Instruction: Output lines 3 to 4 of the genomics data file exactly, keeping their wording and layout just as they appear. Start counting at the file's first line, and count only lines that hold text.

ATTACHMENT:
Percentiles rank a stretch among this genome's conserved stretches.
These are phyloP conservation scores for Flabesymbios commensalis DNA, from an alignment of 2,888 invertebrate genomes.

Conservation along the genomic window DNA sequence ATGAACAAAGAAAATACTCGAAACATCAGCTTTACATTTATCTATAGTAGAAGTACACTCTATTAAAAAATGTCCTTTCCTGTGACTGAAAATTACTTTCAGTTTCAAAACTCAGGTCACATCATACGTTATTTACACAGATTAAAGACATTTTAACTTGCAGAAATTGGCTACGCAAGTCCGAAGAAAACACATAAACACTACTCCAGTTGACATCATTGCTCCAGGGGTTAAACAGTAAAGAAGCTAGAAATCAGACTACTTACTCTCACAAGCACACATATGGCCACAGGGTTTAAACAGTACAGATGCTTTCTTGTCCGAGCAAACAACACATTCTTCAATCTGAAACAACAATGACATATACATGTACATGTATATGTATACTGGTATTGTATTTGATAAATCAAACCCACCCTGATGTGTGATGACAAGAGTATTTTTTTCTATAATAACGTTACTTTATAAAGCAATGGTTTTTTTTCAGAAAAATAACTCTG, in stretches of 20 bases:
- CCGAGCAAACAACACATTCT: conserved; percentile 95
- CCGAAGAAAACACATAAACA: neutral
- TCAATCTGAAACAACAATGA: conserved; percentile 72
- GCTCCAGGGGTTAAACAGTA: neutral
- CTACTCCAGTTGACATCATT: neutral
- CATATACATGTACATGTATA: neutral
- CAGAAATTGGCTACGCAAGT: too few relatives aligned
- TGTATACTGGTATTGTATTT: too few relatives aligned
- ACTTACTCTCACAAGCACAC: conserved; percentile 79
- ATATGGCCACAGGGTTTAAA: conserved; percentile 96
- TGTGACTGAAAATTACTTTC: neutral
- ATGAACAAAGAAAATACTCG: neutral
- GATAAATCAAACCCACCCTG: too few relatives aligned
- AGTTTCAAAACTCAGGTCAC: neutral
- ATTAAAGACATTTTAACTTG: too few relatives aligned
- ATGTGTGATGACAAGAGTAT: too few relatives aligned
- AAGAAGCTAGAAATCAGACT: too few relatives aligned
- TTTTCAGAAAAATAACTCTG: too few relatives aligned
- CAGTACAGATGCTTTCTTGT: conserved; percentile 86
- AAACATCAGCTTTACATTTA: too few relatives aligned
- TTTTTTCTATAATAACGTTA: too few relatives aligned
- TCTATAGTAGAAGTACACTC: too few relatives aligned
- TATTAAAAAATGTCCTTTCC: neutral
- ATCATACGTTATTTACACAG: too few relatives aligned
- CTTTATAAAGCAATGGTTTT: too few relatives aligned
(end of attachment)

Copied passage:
Conservation along the genomic window DNA sequence ATGAACAAAGAAAATACTCGAAACATCAGCTTTACATTTATCTATAGTAGAAGTACACTCTATTAAAAAATGTCCTTTCCTGTGACTGAAAATTACTTTCAGTTTCAAAACTCAGGTCACATCATACGTTATTTACACAGATTAAAGACATTTTAACTTGCAGAAATTGGCTACGCAAGTCCGAAGAAAACACATAAACACTACTCCAGTTGACATCATTGCTCCAGGGGTTAAACAGTAAAGAAGCTAGAAATCAGACTACTTACTCTCACAAGCACACATATGGCCACAGGGTTTAAACAGTACAGATGCTTTCTTGTCCGAGCAAACAACACATTCTTCAATCTGAAACAACAATGACATATACATGTACATGTATATGTATACTGGTATTGTATTTGATAAATCAAACCCACCCTGATGTGTGATGACAAGAGTATTTTTTTCTATAATAACGTTACTTTATAAAGCAATGGTTTTTTTTCAGAAAAATAACTCTG, in stretches of 20 bases:
- CCGAGCAAACAACACATTCT: conserved; percentile 95